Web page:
‘Atlanta’ season 2 is as dope as you’d hoped it would be
To discuss the impact of FX’s comedy Atlanta (I had the pleasure of screening the first three episodes of season 2), I have to take you back to the show’s debut in September of 2016.
Everyone cared about Atlanta and its characters immediately. Tension arose within the first few seconds of the premiere episode, when rapper Al “Paper Boi” Miles (Brian Tyree Henry) gets into a “situation” after someone knocks off the side-view mirror of his car. From there, we were all invested in the characters throughout the 10-episode first season.
So Very Black
That season was a creative revelation that was rightly showered with awards and nominations. No one had ever seen anything quite like Atlanta, especially with an all-Black cast.
Many people have commented on the sheer Blackness of Atlanta and how it seems to not be too concerned with the white gaze. While there is no denying that this varied and nuanced depiction of Black life is far from one-dimensional, Glover is quick to acknowledge that it does not exist in a Black safe space devoid of white gatekeepers.
“If ‘Atlanta’ was made just for Black people, it would be a very different show. But I can’t even begin to tell you how, because Blackness is always seen through a lens of whiteness—the lens of what white people can profit from at that moment,” noted Glover in an expansive New Yorker feature.
White gatekeepers aside, it was a huge, dry pill to swallow when we learned that the Atlanta needed to take a break for nearly a year and a half due to star and creator Donald Glover’s obligations as the young Lando Calrissian in the upcoming Star Wars spin-off Solo.
When we left off last season, Paper Boi received an offer (How legitimate? We don’t know.) to go on tour, setting up the new season for him to potentially hit the road with his Ivy League drop-out manager and cousin Earnest “Earn” Marks (Donald Glover). Earn spends much of the season 1 finale tracking down a bomber jacket that he lost during a night of partying. at the very end of the episode, we learn that the jacket holds the key to a storage facility space that actually doubles as his home.
The show is back tonight (at 10 p.m. EST). And it hasn’t lost a beat in its hiatus.
Our Favorites Return
One of the myriad beauties of Atlanta is that it doesn’t need to make sense right out the gate. The opener of season 2 (dubbed “Robbin’ Season”) kicks off with an extended sequence containing characters we haven’t met participating in an event that seems disconnected from the core cast and main narrative, but ultimately makes sense in greater context.
It’s not long before we rejoin Al, Earn, and LaKeith Stanfield’s Darius, who are all scraping to get by and seem to be going nowhere fast despite Paper Boi’s regional fame. The first episode of the second season is packed with the absurdist humor and non-sequiturs that make Atlanta distinct, and includes a guest arc from a beloved character that I won’t ruin here.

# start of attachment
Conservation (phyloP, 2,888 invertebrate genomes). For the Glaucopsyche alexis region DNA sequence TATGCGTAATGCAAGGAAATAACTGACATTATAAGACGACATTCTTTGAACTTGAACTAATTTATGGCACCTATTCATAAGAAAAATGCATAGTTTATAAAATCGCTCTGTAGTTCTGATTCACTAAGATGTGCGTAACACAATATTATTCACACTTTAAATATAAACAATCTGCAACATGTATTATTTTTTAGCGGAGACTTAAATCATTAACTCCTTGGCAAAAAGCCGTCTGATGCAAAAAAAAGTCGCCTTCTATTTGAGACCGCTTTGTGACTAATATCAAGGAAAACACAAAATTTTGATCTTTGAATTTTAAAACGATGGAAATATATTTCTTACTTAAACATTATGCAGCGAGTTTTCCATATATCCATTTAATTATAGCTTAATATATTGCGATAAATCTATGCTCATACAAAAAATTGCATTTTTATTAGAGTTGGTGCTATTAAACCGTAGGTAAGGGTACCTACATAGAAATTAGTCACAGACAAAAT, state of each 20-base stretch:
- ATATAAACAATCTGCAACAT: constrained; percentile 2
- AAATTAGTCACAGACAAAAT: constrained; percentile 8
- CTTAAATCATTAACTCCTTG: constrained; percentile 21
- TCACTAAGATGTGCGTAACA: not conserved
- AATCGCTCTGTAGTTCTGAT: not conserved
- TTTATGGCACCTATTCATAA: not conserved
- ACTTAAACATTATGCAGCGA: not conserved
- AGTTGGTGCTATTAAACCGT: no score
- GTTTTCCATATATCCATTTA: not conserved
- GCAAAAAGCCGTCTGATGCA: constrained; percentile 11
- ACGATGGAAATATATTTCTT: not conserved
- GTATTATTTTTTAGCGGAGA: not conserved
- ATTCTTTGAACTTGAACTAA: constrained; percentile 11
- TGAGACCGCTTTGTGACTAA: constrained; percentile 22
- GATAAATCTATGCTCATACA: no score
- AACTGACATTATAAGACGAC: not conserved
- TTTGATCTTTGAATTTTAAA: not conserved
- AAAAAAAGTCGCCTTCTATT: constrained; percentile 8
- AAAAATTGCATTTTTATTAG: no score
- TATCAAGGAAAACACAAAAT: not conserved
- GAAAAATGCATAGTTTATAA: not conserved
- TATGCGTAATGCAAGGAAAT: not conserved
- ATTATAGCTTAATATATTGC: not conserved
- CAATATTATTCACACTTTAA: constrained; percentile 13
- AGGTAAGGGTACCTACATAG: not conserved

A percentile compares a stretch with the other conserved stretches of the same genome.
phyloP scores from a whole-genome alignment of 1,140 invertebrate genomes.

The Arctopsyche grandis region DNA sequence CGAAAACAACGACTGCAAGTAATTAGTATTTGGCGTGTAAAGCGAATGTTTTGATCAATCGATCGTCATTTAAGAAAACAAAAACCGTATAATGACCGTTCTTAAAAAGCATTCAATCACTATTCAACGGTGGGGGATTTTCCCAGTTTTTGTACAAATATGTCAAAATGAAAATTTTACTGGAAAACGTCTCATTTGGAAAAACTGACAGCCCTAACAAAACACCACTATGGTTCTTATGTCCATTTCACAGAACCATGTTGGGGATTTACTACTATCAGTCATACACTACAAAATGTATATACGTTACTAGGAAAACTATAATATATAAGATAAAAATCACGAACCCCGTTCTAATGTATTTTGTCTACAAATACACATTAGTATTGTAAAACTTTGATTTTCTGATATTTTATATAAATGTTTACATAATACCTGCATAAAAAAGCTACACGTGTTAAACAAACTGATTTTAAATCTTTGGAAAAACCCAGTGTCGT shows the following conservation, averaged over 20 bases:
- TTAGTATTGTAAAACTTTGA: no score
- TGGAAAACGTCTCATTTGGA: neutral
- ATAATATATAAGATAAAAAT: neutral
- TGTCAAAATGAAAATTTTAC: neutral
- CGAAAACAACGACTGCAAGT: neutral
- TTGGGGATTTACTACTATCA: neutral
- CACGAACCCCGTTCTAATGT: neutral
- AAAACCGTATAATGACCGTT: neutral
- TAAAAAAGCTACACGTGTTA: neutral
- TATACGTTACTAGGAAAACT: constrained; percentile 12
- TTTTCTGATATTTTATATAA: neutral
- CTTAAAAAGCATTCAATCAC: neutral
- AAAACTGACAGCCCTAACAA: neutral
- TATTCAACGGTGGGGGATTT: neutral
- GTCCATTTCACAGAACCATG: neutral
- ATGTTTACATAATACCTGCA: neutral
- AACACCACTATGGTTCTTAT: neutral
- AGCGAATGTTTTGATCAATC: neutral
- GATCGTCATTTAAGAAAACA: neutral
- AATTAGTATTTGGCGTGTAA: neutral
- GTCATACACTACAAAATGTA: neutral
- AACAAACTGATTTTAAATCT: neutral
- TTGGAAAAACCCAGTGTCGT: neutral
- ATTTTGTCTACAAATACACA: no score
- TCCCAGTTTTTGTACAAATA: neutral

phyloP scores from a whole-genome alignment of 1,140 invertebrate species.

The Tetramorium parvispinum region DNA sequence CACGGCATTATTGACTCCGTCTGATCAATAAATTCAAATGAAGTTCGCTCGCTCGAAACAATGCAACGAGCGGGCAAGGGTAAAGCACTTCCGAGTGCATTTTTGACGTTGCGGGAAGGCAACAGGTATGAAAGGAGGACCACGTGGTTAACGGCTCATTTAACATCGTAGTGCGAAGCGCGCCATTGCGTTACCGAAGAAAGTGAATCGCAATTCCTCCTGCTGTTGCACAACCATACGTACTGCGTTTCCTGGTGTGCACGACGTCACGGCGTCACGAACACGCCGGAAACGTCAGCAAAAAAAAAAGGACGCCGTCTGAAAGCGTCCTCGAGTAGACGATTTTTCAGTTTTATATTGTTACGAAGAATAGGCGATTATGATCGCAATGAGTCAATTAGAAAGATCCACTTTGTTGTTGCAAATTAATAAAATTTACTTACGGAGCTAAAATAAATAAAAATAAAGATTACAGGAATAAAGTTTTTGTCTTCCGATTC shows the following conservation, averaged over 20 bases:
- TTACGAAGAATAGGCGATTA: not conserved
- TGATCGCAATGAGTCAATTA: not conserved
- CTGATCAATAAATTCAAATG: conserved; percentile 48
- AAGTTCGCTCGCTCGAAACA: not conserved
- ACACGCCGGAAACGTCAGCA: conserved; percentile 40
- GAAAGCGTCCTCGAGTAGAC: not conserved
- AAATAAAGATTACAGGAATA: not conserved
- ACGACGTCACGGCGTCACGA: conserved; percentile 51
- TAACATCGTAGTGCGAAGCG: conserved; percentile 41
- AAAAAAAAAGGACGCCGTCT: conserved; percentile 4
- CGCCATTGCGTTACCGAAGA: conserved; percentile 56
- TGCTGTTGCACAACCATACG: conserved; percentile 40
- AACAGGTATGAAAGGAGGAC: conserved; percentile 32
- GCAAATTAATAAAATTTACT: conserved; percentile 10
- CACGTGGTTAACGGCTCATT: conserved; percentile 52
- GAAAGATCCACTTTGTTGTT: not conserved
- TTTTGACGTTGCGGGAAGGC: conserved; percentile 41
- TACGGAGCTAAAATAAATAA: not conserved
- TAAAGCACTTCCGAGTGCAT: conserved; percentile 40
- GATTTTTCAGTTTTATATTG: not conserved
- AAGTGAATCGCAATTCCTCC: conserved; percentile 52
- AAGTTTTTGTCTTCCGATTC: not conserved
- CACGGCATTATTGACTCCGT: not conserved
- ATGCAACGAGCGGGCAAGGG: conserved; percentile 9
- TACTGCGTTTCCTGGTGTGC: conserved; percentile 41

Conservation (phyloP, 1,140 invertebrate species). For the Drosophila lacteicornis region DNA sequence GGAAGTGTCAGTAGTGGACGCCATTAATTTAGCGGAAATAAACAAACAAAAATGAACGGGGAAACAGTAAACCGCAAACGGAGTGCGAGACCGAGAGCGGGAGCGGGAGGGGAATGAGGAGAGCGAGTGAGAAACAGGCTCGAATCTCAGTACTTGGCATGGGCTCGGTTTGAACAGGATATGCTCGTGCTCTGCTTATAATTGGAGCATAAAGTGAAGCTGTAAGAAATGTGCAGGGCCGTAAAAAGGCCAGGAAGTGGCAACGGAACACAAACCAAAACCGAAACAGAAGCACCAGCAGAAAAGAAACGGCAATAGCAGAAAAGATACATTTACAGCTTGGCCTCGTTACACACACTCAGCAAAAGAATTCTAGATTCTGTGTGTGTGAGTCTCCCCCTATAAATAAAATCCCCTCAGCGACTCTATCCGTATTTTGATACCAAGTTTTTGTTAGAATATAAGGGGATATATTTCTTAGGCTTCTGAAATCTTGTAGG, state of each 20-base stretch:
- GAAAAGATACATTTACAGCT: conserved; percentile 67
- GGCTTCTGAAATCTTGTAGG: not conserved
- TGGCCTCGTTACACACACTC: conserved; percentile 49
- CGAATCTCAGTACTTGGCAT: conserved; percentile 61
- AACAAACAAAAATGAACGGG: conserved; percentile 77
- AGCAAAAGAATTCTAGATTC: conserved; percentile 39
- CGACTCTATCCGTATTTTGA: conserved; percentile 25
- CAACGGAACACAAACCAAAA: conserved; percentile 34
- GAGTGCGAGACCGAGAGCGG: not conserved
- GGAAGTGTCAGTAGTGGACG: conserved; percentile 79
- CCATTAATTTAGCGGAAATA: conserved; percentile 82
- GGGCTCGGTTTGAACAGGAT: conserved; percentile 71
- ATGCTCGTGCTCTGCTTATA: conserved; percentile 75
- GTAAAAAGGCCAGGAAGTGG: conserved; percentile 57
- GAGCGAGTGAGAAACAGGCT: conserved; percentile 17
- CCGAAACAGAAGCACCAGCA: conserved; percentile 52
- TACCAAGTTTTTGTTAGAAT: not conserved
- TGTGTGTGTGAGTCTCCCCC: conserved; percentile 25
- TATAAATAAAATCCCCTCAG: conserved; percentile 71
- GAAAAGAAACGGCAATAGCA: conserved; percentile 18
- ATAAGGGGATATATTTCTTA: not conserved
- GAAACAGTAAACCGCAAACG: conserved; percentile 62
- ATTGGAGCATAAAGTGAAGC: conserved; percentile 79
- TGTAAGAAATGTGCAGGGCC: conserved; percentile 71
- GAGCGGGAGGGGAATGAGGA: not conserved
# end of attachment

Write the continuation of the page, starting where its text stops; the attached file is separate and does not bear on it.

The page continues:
Al still is somewhat annoyed by all the things that accompany his fame, silently conveying a range of emotions with half-open eyes. Earn seems destined to continue his role as life’s perpetual whipping boy. Darius, my personal favorite, is still a space cadet, with sartorial choices that are…different and a seemingly vast wealth of knowledge that doesn’t make sense until it does.
In an interview with The New Yorker, Stanfield explained his approach to the character he plays. “I decided to play Darius as a high version of myself. And now he’s become all the fantastical elements of Atlanta condensed into one person—this gateway to Freakville,” explained Stanfield.
Also returning is Earn’s baby-moms, Zazie Beetz’ put-upon Vanessa, and we’re introduced to Tracy, a friend of Al’s fresh out the joint whose hilarious arc in episode 2 has him destined for a spot as a show regular.
That Atlanta seems to move at a pace much slower relative to other 30-minute sitcoms with commercials is a testament to its brilliance. The loads of subtext packed into each episode make it feel like it’s an hour long; you can re-watch any given episode and pick up on a bunch of things you didn’t catch the first time around.
Authentic and of the Moment
Part of the reason that every supporting character and extra seems perfectly cast for the moment is because Atlanta is shot on location at its eponymous city and, like the classic show The Wire, employs local non-actors who provide authenticity.
The first season finished two weeks before Donald Trump was elected. In that season, we got funny, thought-provoking takes on topics ripped from contemporary culture like people who claim to be trans-racial and how a Black Justin Bieber (read: celebrity brat with no accountability) would be received.
While much has changed in the world, too much has stayed the same. I’m looking forward to what commentary Atlanta has to provide in the Age of Agent Orange Toupee.
-After blasting Black women, Taye Diggs has his cookout invite revoked by another Black man sick of his BS-
Dustin J. Seibert is a native Detroiter living in Chicago. Miraculously, people have paid him to be aggressively light-skinned via a computer keyboard for nearly two decades. He loves his own mama slightly more than he loves music and exercises every day only so his French fry intake doesn’t catch up to him. Find him at his own site, wafflecolored.com.